A Grow guide to cannabis extracts and how they're made
Smoking a joint is probably the most common and recognizable way of using cannabis, but it is far from the only method.
Extracts are gaining popularity in the form of dabbing products, tinctures, infused oils, and edibles. Despite being illegal, these products make up a huge part of the market.
Daily Hive sat down with Phil Kwong from Holistek and 3 Carbon to learn more about the different types of extractions and how they’re made.
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An origin story
“Do you remember back in the day?” Kwong asks. “Hot knifing and finger hash and going through with the big ugly blue propane torch, stealing knives from your parents’ drawer, and dropping finger kief hash on there and trying to freebase it and hopefully not burn your lip?
“That is technically the first form of dabbing and extractions and from there things started to evolve.”
Kwong says that even though hash is not technically an extract, bubble hash in particular (which gets its name from the visible bubbling effect when heat is applied) was the introduction of a new field. Much experimentation followed, eventually leading to sophisticated extraction methods and a wide variety of products.
“When we go down the pathway of the journey and we look at the first wave of when people started realizing ‘I can get a glass tube, and some coffee filters and get a can of lighter fluid from 7-Eleven and blast through it on my porch into a Pyrex dish and turn it into oil.’ Well that was kind of the first spring forward into the advancements going into hydrocarbons.”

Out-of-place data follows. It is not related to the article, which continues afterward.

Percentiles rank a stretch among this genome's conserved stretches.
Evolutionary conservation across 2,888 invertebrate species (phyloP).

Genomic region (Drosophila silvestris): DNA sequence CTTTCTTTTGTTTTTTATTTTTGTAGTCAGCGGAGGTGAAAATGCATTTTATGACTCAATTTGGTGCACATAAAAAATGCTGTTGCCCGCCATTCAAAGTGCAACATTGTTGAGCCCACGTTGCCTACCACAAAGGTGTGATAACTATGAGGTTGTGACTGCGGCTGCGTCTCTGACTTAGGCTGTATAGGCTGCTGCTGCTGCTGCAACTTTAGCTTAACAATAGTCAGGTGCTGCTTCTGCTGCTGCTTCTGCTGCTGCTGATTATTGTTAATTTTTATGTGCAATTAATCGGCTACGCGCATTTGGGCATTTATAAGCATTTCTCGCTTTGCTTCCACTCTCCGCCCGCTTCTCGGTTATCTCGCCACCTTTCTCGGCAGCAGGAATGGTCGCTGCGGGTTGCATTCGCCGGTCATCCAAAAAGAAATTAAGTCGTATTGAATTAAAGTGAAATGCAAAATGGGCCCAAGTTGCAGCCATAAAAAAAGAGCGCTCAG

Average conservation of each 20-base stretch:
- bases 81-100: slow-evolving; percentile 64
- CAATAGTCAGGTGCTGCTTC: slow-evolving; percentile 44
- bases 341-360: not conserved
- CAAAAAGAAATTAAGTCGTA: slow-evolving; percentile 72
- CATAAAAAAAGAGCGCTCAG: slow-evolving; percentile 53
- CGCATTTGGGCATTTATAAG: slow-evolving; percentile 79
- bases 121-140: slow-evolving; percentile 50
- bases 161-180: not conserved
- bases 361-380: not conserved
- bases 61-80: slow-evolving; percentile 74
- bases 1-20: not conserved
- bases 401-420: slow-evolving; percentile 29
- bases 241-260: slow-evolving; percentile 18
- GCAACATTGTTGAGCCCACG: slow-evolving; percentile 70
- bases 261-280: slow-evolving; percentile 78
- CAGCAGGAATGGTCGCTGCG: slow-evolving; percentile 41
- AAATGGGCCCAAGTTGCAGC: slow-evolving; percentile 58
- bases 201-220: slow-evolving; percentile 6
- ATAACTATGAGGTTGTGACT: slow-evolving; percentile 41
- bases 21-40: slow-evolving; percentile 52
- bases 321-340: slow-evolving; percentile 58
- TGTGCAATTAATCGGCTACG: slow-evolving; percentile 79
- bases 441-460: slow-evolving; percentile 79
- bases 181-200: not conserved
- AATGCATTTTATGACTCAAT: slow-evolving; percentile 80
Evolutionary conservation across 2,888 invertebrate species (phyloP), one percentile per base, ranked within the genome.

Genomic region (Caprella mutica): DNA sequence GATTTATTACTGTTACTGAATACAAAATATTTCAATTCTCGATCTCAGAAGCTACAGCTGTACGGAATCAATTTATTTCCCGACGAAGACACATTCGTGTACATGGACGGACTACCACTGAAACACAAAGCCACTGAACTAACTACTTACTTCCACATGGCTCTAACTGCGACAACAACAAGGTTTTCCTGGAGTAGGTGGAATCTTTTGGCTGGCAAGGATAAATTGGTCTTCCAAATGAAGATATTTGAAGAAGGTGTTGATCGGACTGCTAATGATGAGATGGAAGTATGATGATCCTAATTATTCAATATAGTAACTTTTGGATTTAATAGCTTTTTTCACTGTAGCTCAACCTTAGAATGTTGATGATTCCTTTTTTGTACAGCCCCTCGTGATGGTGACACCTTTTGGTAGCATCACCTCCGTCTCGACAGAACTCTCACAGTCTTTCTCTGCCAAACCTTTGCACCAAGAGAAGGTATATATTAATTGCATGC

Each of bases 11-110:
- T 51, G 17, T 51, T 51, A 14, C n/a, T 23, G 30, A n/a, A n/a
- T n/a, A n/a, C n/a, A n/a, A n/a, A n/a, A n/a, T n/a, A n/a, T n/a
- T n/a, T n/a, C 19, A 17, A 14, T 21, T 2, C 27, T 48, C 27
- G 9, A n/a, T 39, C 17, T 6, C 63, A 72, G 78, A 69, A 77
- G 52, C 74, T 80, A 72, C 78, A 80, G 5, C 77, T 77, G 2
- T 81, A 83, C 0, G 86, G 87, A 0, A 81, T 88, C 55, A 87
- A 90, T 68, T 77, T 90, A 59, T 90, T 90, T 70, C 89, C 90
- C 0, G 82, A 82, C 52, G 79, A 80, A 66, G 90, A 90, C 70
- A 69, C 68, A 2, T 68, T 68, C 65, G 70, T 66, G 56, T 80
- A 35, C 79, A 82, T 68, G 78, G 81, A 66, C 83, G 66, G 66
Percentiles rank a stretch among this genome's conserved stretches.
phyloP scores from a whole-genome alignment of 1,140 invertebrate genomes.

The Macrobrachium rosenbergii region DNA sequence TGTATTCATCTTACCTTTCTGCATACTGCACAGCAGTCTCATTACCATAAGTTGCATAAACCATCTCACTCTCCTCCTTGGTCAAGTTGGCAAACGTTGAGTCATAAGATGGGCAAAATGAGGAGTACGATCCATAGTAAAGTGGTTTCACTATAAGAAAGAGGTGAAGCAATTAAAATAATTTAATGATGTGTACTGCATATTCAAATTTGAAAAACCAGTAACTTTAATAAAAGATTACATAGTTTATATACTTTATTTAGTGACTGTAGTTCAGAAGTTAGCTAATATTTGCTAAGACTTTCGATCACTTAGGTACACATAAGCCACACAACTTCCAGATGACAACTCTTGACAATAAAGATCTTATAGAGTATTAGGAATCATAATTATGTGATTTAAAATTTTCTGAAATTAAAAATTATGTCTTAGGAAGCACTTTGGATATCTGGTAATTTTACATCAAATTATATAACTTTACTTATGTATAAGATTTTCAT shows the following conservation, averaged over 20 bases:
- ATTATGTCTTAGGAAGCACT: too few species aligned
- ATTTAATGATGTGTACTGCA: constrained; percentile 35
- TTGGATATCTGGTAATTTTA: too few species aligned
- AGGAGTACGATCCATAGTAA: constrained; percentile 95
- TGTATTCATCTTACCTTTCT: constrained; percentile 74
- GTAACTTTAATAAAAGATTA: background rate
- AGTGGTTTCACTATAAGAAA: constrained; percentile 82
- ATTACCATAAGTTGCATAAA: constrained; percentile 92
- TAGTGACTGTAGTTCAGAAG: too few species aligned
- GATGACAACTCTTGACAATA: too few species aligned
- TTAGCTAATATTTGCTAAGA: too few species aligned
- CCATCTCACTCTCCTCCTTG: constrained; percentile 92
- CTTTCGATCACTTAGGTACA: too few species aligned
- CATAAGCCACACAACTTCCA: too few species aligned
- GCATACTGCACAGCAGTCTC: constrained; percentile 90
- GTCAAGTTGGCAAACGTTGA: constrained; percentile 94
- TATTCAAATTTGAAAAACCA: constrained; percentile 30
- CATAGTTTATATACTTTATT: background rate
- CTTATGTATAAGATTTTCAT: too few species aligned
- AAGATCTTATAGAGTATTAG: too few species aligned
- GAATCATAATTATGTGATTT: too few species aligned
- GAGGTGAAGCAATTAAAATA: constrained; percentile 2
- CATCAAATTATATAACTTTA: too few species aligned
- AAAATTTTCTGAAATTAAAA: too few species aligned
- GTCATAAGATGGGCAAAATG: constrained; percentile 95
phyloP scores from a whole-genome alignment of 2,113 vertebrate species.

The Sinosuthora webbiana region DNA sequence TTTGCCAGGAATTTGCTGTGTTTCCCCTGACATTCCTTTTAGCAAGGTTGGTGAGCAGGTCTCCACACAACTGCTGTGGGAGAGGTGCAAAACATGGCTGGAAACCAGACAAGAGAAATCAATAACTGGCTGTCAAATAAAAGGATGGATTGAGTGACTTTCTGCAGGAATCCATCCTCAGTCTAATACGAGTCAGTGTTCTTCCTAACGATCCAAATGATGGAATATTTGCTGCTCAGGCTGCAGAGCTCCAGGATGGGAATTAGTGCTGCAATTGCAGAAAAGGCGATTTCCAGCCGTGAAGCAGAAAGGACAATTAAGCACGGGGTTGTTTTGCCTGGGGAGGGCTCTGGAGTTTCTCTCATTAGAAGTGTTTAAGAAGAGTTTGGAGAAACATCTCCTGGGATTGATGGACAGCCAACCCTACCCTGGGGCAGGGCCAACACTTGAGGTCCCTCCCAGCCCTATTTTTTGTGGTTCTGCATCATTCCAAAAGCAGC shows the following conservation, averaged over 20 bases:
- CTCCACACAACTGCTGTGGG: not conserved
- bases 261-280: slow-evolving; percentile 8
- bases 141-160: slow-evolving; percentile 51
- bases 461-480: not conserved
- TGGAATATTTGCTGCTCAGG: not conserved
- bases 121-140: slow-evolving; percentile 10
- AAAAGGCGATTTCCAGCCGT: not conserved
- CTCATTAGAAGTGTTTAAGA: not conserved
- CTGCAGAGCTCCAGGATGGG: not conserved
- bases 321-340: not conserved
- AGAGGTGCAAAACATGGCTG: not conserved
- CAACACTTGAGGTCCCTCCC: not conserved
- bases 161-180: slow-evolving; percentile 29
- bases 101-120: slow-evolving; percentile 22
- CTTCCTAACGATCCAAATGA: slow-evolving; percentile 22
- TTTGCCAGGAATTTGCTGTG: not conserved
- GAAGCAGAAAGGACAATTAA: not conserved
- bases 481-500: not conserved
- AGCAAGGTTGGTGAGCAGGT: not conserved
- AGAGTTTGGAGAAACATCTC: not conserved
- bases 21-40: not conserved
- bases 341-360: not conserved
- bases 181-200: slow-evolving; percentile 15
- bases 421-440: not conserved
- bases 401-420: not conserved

“A hydrocarbon is a compound of hydrogen and carbon that is naturally derived from petroleum or natural gas (butane or propane). With hydrocarbon extraction, it is best to use instrumental or research grade gas,” says Kwong.
“What’s actually happening is you’re taking an organic solvent like butane, which is a light hydrocarbon solvent, and you’re washing the plant. That strips the chlorophyll, lipids, terpenes, cannabinoids, and you’re dissolving it all down into something called an oleoresin.”
3 Carbon works with ExtractionTek Solutions (ETS), a Colorado-based closed-loop manufacturer.
“Their fleet of closed-loop machines (in my opinion) has the highest quality and versatility on the market,” says Kwong.